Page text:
I'm quite familiar with the sleeper and I still like your excellent videoPeople unfamiliar with the Sleeper might like my video, which I posted in this thread: http://www.railforums.co.uk/showthread.php?p=2884108#post2884108
The Freightliner running immediately before it was delayed by nearly 3 hours. Was that authorised to pass the broken rail at 5 mph? If so, why didn't it? Did the sleeper (which was running c.40 mins behind it originally) hold it up somehow (from behind)??Broken rail, yes, but not quite the reason for the length of the delay, as it was a simple break and trains were authorised to pass at 5mph. CS aren't quite blame free. No I won't care to elaborate.
Indeed. But that was 'only' an 8+2 HST. This was 16+1, plus whatever it was already hauling.The haulage ability of the is impressive, that after all is what they were built for.
I seem to remember watching a video a while ago of a 59 pushing a HST while also pulling freight.
Presumably a rake of containers. I'm sure someone can find out exact length/tonnes for us...!In fact, what *was* the Class 70 hauling? Is it possible there was a new record set for longest train?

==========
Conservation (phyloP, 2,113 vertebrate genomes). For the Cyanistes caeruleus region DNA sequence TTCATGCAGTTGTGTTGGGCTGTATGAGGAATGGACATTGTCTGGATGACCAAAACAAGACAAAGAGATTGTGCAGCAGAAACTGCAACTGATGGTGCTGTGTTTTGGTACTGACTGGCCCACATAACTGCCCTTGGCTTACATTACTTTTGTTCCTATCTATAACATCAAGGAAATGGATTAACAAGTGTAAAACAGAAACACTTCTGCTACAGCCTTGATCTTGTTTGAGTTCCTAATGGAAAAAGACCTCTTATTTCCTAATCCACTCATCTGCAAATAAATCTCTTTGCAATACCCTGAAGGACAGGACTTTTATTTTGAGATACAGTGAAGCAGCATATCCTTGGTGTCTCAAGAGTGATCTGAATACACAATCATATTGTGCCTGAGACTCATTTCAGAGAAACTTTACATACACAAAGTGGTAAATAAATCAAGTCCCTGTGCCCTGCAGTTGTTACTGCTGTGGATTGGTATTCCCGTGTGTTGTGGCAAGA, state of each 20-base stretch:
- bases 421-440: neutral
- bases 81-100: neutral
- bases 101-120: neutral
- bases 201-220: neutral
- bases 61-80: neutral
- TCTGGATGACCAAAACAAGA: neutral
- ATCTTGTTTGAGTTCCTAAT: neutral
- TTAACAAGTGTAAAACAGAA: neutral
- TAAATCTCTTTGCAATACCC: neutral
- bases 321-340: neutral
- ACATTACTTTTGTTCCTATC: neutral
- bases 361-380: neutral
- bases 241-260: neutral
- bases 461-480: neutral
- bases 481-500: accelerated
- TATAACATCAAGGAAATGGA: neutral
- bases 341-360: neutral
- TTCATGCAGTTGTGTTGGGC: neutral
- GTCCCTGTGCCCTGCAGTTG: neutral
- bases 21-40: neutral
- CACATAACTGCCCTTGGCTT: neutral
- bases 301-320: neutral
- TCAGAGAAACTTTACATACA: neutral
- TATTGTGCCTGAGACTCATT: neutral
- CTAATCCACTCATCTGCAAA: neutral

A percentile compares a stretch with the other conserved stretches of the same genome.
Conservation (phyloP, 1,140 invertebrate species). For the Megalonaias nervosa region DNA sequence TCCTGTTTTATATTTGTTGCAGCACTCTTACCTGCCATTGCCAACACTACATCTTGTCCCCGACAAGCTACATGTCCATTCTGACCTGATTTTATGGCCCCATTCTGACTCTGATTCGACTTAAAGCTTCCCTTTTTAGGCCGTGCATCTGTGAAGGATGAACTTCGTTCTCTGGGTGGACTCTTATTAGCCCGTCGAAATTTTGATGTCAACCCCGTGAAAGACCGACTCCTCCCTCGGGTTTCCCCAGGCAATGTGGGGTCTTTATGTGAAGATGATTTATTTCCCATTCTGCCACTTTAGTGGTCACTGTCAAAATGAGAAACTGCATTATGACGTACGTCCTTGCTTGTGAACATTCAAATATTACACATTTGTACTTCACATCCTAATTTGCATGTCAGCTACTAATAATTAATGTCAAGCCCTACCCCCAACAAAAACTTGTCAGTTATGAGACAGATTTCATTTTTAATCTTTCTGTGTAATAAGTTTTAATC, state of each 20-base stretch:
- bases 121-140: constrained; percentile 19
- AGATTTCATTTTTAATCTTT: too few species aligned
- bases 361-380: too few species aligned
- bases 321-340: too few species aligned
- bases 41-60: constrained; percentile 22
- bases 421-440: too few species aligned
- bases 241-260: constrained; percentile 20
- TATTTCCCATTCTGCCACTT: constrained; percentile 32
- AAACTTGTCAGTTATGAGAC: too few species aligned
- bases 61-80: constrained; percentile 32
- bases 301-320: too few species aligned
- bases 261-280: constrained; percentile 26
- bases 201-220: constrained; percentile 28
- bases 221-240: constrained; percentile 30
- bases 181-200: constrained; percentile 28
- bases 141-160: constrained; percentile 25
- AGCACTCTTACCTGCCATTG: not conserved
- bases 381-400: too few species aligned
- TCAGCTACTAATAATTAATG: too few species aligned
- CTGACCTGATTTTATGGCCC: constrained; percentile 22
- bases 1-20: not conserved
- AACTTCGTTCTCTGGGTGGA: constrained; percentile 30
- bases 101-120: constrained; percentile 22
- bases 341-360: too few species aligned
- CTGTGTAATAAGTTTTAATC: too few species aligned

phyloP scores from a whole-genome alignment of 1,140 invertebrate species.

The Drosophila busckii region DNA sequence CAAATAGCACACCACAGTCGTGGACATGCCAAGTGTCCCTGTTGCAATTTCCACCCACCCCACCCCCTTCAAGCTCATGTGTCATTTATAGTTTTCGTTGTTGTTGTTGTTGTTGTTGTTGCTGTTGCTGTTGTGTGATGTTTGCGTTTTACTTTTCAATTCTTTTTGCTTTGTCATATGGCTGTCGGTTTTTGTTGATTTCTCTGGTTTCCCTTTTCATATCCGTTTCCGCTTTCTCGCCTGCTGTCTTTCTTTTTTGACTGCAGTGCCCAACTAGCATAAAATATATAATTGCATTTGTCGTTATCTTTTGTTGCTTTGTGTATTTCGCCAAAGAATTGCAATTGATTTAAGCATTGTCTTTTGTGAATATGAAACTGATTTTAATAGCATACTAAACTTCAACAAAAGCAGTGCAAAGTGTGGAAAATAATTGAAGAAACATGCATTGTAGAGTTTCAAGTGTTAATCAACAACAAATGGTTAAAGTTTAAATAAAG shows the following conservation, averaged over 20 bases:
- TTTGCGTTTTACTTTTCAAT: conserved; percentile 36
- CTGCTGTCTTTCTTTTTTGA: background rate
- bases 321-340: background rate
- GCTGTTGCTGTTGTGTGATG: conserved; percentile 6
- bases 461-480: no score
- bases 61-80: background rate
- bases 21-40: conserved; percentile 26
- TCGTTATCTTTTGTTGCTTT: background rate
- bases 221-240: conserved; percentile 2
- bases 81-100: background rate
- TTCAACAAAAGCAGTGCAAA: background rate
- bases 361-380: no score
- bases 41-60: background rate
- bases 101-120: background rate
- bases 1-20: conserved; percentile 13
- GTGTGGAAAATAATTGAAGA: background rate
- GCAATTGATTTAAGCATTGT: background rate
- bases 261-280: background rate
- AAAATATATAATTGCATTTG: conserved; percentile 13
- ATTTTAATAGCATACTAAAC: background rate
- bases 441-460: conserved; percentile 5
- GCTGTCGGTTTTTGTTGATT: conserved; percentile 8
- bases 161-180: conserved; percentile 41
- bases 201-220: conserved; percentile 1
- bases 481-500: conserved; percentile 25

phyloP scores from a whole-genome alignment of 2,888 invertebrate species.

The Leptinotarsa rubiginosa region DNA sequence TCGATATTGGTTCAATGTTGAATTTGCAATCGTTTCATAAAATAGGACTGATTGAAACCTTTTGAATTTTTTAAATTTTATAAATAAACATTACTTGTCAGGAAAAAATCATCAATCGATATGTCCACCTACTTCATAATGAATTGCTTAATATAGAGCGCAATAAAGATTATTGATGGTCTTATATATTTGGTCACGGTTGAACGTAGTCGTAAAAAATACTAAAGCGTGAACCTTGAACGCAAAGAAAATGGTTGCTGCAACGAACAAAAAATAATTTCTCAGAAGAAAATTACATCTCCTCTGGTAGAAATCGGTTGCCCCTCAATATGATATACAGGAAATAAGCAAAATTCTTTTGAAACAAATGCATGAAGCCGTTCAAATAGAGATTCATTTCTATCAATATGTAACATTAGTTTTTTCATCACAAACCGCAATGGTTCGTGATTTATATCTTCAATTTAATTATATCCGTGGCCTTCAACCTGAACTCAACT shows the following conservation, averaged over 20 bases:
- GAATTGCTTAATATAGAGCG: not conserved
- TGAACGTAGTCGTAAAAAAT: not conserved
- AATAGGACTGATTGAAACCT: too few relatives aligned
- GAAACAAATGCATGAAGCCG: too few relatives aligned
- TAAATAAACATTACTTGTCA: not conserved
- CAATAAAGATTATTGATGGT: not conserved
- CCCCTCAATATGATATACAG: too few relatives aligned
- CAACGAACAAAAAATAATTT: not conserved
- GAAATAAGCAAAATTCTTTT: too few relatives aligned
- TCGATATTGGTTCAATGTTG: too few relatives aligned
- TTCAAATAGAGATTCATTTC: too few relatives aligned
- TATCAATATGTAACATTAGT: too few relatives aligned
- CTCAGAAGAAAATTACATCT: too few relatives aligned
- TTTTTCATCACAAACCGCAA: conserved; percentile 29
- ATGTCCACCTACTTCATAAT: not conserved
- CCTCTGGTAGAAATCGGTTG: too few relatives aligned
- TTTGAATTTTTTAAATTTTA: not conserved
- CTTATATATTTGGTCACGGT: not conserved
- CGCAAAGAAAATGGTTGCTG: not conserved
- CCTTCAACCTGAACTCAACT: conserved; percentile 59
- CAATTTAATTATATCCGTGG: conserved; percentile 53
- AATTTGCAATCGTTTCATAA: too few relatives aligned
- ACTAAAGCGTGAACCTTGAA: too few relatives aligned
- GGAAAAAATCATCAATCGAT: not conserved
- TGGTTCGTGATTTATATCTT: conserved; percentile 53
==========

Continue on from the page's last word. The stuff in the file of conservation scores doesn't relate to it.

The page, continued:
I'm guessing it took about 1.5 hours to identify it as the best solution and approve it - i.e. sleeper was 2 hours late in the end and can't have taken more than 30 mins to put the plan into action.I do want to know how many people had to sign off on that manoeuvre before it happened!
I presume to some degree Freightliner (even if it was just rescuing the next train on the line by propelling it briefly!) and the signalman (given the authority to do the propelling manoeuvre), but I wonder how many people in each organisation were involved.